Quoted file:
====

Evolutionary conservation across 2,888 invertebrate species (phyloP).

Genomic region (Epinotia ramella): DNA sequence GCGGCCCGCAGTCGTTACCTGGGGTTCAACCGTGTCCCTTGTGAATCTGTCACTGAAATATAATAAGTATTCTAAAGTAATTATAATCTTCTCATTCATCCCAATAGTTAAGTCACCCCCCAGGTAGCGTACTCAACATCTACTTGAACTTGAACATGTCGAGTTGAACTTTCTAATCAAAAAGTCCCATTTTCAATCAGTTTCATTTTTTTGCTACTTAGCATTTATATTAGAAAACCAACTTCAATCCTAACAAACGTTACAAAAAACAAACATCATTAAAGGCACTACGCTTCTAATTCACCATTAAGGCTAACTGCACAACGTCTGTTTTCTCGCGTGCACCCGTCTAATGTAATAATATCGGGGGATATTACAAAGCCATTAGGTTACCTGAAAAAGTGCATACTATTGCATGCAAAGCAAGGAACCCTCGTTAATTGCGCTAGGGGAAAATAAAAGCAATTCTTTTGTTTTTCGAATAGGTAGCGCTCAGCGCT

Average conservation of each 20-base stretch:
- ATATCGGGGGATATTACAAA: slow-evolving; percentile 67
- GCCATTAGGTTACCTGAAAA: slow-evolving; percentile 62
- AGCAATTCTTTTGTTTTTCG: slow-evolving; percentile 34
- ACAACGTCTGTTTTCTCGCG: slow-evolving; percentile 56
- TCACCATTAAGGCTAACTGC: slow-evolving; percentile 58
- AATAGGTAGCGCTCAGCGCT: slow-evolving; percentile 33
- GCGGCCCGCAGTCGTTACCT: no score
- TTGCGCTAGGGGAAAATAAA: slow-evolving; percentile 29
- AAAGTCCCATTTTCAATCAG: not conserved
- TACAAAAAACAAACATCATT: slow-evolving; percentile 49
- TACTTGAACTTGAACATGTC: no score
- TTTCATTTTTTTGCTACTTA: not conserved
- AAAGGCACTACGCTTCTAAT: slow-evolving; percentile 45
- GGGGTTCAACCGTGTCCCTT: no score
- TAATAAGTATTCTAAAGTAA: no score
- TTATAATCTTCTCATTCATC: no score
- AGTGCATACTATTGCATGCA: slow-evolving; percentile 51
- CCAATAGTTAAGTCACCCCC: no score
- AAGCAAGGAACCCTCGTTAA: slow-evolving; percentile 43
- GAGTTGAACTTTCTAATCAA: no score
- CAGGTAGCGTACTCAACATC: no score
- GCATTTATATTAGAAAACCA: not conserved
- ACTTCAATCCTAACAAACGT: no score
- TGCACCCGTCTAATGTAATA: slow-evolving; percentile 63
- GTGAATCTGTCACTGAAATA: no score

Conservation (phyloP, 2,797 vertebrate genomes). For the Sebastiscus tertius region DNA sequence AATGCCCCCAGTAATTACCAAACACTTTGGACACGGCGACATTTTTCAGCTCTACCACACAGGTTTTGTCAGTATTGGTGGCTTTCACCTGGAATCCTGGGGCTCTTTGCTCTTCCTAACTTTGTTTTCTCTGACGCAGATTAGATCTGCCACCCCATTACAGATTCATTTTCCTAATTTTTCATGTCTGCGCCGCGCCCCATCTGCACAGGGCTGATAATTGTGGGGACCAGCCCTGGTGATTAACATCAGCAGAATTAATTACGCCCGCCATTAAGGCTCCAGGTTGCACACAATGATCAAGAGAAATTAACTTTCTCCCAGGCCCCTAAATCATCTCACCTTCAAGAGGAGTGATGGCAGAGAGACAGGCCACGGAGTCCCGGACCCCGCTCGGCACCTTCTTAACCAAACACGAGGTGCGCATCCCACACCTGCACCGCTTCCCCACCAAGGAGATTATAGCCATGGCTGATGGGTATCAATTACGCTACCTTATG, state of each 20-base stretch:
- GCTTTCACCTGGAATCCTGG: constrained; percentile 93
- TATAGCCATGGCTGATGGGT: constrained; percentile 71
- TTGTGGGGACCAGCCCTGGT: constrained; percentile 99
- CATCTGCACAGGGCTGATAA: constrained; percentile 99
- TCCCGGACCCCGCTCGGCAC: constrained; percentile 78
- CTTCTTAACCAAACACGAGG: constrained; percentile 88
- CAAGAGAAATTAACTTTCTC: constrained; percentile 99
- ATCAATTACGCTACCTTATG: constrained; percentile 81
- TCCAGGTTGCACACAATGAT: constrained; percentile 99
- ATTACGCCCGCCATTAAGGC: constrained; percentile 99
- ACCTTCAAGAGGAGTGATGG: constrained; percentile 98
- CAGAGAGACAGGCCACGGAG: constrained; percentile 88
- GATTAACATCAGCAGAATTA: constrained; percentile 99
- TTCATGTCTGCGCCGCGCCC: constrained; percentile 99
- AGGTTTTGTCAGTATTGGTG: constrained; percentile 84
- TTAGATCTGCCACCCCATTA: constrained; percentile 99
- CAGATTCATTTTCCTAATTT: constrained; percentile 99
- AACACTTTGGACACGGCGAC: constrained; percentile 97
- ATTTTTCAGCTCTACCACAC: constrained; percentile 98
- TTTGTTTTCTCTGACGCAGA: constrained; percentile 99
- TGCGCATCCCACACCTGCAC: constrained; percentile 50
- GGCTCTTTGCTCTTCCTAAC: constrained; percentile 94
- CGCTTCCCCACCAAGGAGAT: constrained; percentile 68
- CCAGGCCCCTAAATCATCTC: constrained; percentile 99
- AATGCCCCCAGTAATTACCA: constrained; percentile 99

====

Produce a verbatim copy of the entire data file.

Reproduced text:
Evolutionary conservation across 2,888 invertebrate species (phyloP).

Genomic region (Epinotia ramella): DNA sequence GCGGCCCGCAGTCGTTACCTGGGGTTCAACCGTGTCCCTTGTGAATCTGTCACTGAAATATAATAAGTATTCTAAAGTAATTATAATCTTCTCATTCATCCCAATAGTTAAGTCACCCCCCAGGTAGCGTACTCAACATCTACTTGAACTTGAACATGTCGAGTTGAACTTTCTAATCAAAAAGTCCCATTTTCAATCAGTTTCATTTTTTTGCTACTTAGCATTTATATTAGAAAACCAACTTCAATCCTAACAAACGTTACAAAAAACAAACATCATTAAAGGCACTACGCTTCTAATTCACCATTAAGGCTAACTGCACAACGTCTGTTTTCTCGCGTGCACCCGTCTAATGTAATAATATCGGGGGATATTACAAAGCCATTAGGTTACCTGAAAAAGTGCATACTATTGCATGCAAAGCAAGGAACCCTCGTTAATTGCGCTAGGGGAAAATAAAAGCAATTCTTTTGTTTTTCGAATAGGTAGCGCTCAGCGCT

Average conservation of each 20-base stretch:
- ATATCGGGGGATATTACAAA: slow-evolving; percentile 67
- GCCATTAGGTTACCTGAAAA: slow-evolving; percentile 62
- AGCAATTCTTTTGTTTTTCG: slow-evolving; percentile 34
- ACAACGTCTGTTTTCTCGCG: slow-evolving; percentile 56
- TCACCATTAAGGCTAACTGC: slow-evolving; percentile 58
- AATAGGTAGCGCTCAGCGCT: slow-evolving; percentile 33
- GCGGCCCGCAGTCGTTACCT: no score
- TTGCGCTAGGGGAAAATAAA: slow-evolving; percentile 29
- AAAGTCCCATTTTCAATCAG: not conserved
- TACAAAAAACAAACATCATT: slow-evolving; percentile 49
- TACTTGAACTTGAACATGTC: no score
- TTTCATTTTTTTGCTACTTA: not conserved
- AAAGGCACTACGCTTCTAAT: slow-evolving; percentile 45
- GGGGTTCAACCGTGTCCCTT: no score
- TAATAAGTATTCTAAAGTAA: no score
- TTATAATCTTCTCATTCATC: no score
- AGTGCATACTATTGCATGCA: slow-evolving; percentile 51
- CCAATAGTTAAGTCACCCCC: no score
- AAGCAAGGAACCCTCGTTAA: slow-evolving; percentile 43
- GAGTTGAACTTTCTAATCAA: no score
- CAGGTAGCGTACTCAACATC: no score
- GCATTTATATTAGAAAACCA: not conserved
- ACTTCAATCCTAACAAACGT: no score
- TGCACCCGTCTAATGTAATA: slow-evolving; percentile 63
- GTGAATCTGTCACTGAAATA: no score

Conservation (phyloP, 2,797 vertebrate genomes). For the Sebastiscus tertius region DNA sequence AATGCCCCCAGTAATTACCAAACACTTTGGACACGGCGACATTTTTCAGCTCTACCACACAGGTTTTGTCAGTATTGGTGGCTTTCACCTGGAATCCTGGGGCTCTTTGCTCTTCCTAACTTTGTTTTCTCTGACGCAGATTAGATCTGCCACCCCATTACAGATTCATTTTCCTAATTTTTCATGTCTGCGCCGCGCCCCATCTGCACAGGGCTGATAATTGTGGGGACCAGCCCTGGTGATTAACATCAGCAGAATTAATTACGCCCGCCATTAAGGCTCCAGGTTGCACACAATGATCAAGAGAAATTAACTTTCTCCCAGGCCCCTAAATCATCTCACCTTCAAGAGGAGTGATGGCAGAGAGACAGGCCACGGAGTCCCGGACCCCGCTCGGCACCTTCTTAACCAAACACGAGGTGCGCATCCCACACCTGCACCGCTTCCCCACCAAGGAGATTATAGCCATGGCTGATGGGTATCAATTACGCTACCTTATG, state of each 20-base stretch:
- GCTTTCACCTGGAATCCTGG: constrained; percentile 93
- TATAGCCATGGCTGATGGGT: constrained; percentile 71
- TTGTGGGGACCAGCCCTGGT: constrained; percentile 99
- CATCTGCACAGGGCTGATAA: constrained; percentile 99
- TCCCGGACCCCGCTCGGCAC: constrained; percentile 78
- CTTCTTAACCAAACACGAGG: constrained; percentile 88
- CAAGAGAAATTAACTTTCTC: constrained; percentile 99
- ATCAATTACGCTACCTTATG: constrained; percentile 81
- TCCAGGTTGCACACAATGAT: constrained; percentile 99
- ATTACGCCCGCCATTAAGGC: constrained; percentile 99
- ACCTTCAAGAGGAGTGATGG: constrained; percentile 98
- CAGAGAGACAGGCCACGGAG: constrained; percentile 88
- GATTAACATCAGCAGAATTA: constrained; percentile 99
- TTCATGTCTGCGCCGCGCCC: constrained; percentile 99
- AGGTTTTGTCAGTATTGGTG: constrained; percentile 84
- TTAGATCTGCCACCCCATTA: constrained; percentile 99
- CAGATTCATTTTCCTAATTT: constrained; percentile 99
- AACACTTTGGACACGGCGAC: constrained; percentile 97
- ATTTTTCAGCTCTACCACAC: constrained; percentile 98
- TTTGTTTTCTCTGACGCAGA: constrained; percentile 99
- TGCGCATCCCACACCTGCAC: constrained; percentile 50
- GGCTCTTTGCTCTTCCTAAC: constrained; percentile 94
- CGCTTCCCCACCAAGGAGAT: constrained; percentile 68
- CCAGGCCCCTAAATCATCTC: constrained; percentile 99
- AATGCCCCCAGTAATTACCA: constrained; percentile 99